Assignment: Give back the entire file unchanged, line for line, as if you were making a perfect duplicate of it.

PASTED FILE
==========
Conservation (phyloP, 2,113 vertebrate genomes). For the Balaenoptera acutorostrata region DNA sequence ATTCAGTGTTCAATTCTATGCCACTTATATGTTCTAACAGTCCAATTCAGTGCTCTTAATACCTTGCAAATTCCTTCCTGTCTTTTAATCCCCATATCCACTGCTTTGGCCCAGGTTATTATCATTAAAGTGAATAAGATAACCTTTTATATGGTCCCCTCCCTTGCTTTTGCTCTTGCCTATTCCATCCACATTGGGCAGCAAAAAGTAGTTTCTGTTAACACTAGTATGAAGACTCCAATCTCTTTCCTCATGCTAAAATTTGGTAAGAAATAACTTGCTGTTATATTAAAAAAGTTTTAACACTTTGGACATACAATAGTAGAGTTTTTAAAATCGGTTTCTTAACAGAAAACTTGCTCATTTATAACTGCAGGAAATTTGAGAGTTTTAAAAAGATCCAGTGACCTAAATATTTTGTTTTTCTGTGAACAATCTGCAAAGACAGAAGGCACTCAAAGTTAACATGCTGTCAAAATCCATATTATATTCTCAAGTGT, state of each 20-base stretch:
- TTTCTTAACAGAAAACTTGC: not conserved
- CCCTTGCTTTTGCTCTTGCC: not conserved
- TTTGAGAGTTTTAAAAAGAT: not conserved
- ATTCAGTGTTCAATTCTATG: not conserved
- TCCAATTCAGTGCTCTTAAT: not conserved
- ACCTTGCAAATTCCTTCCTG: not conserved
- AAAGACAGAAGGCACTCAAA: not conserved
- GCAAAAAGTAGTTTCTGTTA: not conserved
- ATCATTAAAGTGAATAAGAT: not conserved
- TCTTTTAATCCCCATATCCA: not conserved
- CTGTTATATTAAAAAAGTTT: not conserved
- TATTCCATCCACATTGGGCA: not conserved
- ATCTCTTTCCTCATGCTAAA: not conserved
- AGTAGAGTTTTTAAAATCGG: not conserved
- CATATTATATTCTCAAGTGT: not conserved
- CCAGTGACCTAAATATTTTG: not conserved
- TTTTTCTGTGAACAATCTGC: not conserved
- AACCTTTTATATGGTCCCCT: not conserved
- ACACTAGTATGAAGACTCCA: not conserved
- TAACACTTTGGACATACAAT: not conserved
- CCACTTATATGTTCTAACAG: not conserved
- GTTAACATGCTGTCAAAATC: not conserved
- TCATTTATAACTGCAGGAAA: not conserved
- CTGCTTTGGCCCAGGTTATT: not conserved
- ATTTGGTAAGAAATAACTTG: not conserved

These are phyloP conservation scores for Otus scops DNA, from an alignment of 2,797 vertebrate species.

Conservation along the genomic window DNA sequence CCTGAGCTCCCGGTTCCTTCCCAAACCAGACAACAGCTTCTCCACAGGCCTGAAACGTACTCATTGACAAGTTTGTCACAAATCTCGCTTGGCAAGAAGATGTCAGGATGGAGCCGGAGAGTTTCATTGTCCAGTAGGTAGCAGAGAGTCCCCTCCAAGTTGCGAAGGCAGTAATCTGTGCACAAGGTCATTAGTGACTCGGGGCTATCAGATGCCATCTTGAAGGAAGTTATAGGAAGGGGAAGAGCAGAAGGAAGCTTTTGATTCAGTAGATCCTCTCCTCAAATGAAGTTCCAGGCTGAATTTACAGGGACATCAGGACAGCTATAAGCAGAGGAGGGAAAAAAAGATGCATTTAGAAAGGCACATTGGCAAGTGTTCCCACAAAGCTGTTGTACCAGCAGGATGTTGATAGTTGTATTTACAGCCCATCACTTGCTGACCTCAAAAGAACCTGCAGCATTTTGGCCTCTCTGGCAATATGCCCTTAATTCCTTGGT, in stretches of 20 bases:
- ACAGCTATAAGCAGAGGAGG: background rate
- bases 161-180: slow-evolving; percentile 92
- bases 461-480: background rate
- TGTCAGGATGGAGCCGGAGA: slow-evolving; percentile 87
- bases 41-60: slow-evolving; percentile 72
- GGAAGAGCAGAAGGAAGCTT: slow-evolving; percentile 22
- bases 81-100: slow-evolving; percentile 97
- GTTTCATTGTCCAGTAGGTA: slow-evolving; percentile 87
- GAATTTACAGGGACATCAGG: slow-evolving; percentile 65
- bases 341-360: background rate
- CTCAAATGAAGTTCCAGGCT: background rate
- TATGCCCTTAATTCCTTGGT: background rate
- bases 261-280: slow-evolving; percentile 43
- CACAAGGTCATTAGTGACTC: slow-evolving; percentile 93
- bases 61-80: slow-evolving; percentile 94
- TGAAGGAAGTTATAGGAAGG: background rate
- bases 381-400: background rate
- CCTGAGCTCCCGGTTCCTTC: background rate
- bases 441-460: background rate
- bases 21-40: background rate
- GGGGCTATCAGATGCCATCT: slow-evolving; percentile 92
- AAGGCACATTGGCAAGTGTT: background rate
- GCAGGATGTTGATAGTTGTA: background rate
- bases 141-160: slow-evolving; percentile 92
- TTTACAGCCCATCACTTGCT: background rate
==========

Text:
Conservation (phyloP, 2,113 vertebrate genomes). For the Balaenoptera acutorostrata region DNA sequence ATTCAGTGTTCAATTCTATGCCACTTATATGTTCTAACAGTCCAATTCAGTGCTCTTAATACCTTGCAAATTCCTTCCTGTCTTTTAATCCCCATATCCACTGCTTTGGCCCAGGTTATTATCATTAAAGTGAATAAGATAACCTTTTATATGGTCCCCTCCCTTGCTTTTGCTCTTGCCTATTCCATCCACATTGGGCAGCAAAAAGTAGTTTCTGTTAACACTAGTATGAAGACTCCAATCTCTTTCCTCATGCTAAAATTTGGTAAGAAATAACTTGCTGTTATATTAAAAAAGTTTTAACACTTTGGACATACAATAGTAGAGTTTTTAAAATCGGTTTCTTAACAGAAAACTTGCTCATTTATAACTGCAGGAAATTTGAGAGTTTTAAAAAGATCCAGTGACCTAAATATTTTGTTTTTCTGTGAACAATCTGCAAAGACAGAAGGCACTCAAAGTTAACATGCTGTCAAAATCCATATTATATTCTCAAGTGT, state of each 20-base stretch:
- TTTCTTAACAGAAAACTTGC: not conserved
- CCCTTGCTTTTGCTCTTGCC: not conserved
- TTTGAGAGTTTTAAAAAGAT: not conserved
- ATTCAGTGTTCAATTCTATG: not conserved
- TCCAATTCAGTGCTCTTAAT: not conserved
- ACCTTGCAAATTCCTTCCTG: not conserved
- AAAGACAGAAGGCACTCAAA: not conserved
- GCAAAAAGTAGTTTCTGTTA: not conserved
- ATCATTAAAGTGAATAAGAT: not conserved
- TCTTTTAATCCCCATATCCA: not conserved
- CTGTTATATTAAAAAAGTTT: not conserved
- TATTCCATCCACATTGGGCA: not conserved
- ATCTCTTTCCTCATGCTAAA: not conserved
- AGTAGAGTTTTTAAAATCGG: not conserved
- CATATTATATTCTCAAGTGT: not conserved
- CCAGTGACCTAAATATTTTG: not conserved
- TTTTTCTGTGAACAATCTGC: not conserved
- AACCTTTTATATGGTCCCCT: not conserved
- ACACTAGTATGAAGACTCCA: not conserved
- TAACACTTTGGACATACAAT: not conserved
- CCACTTATATGTTCTAACAG: not conserved
- GTTAACATGCTGTCAAAATC: not conserved
- TCATTTATAACTGCAGGAAA: not conserved
- CTGCTTTGGCCCAGGTTATT: not conserved
- ATTTGGTAAGAAATAACTTG: not conserved

These are phyloP conservation scores for Otus scops DNA, from an alignment of 2,797 vertebrate species.

Conservation along the genomic window DNA sequence CCTGAGCTCCCGGTTCCTTCCCAAACCAGACAACAGCTTCTCCACAGGCCTGAAACGTACTCATTGACAAGTTTGTCACAAATCTCGCTTGGCAAGAAGATGTCAGGATGGAGCCGGAGAGTTTCATTGTCCAGTAGGTAGCAGAGAGTCCCCTCCAAGTTGCGAAGGCAGTAATCTGTGCACAAGGTCATTAGTGACTCGGGGCTATCAGATGCCATCTTGAAGGAAGTTATAGGAAGGGGAAGAGCAGAAGGAAGCTTTTGATTCAGTAGATCCTCTCCTCAAATGAAGTTCCAGGCTGAATTTACAGGGACATCAGGACAGCTATAAGCAGAGGAGGGAAAAAAAGATGCATTTAGAAAGGCACATTGGCAAGTGTTCCCACAAAGCTGTTGTACCAGCAGGATGTTGATAGTTGTATTTACAGCCCATCACTTGCTGACCTCAAAAGAACCTGCAGCATTTTGGCCTCTCTGGCAATATGCCCTTAATTCCTTGGT, in stretches of 20 bases:
- ACAGCTATAAGCAGAGGAGG: background rate
- bases 161-180: slow-evolving; percentile 92
- bases 461-480: background rate
- TGTCAGGATGGAGCCGGAGA: slow-evolving; percentile 87
- bases 41-60: slow-evolving; percentile 72
- GGAAGAGCAGAAGGAAGCTT: slow-evolving; percentile 22
- bases 81-100: slow-evolving; percentile 97
- GTTTCATTGTCCAGTAGGTA: slow-evolving; percentile 87
- GAATTTACAGGGACATCAGG: slow-evolving; percentile 65
- bases 341-360: background rate
- CTCAAATGAAGTTCCAGGCT: background rate
- TATGCCCTTAATTCCTTGGT: background rate
- bases 261-280: slow-evolving; percentile 43
- CACAAGGTCATTAGTGACTC: slow-evolving; percentile 93
- bases 61-80: slow-evolving; percentile 94
- TGAAGGAAGTTATAGGAAGG: background rate
- bases 381-400: background rate
- CCTGAGCTCCCGGTTCCTTC: background rate
- bases 441-460: background rate
- bases 21-40: background rate
- GGGGCTATCAGATGCCATCT: slow-evolving; percentile 92
- AAGGCACATTGGCAAGTGTT: background rate
- GCAGGATGTTGATAGTTGTA: background rate
- bases 141-160: slow-evolving; percentile 92
- TTTACAGCCCATCACTTGCT: background rate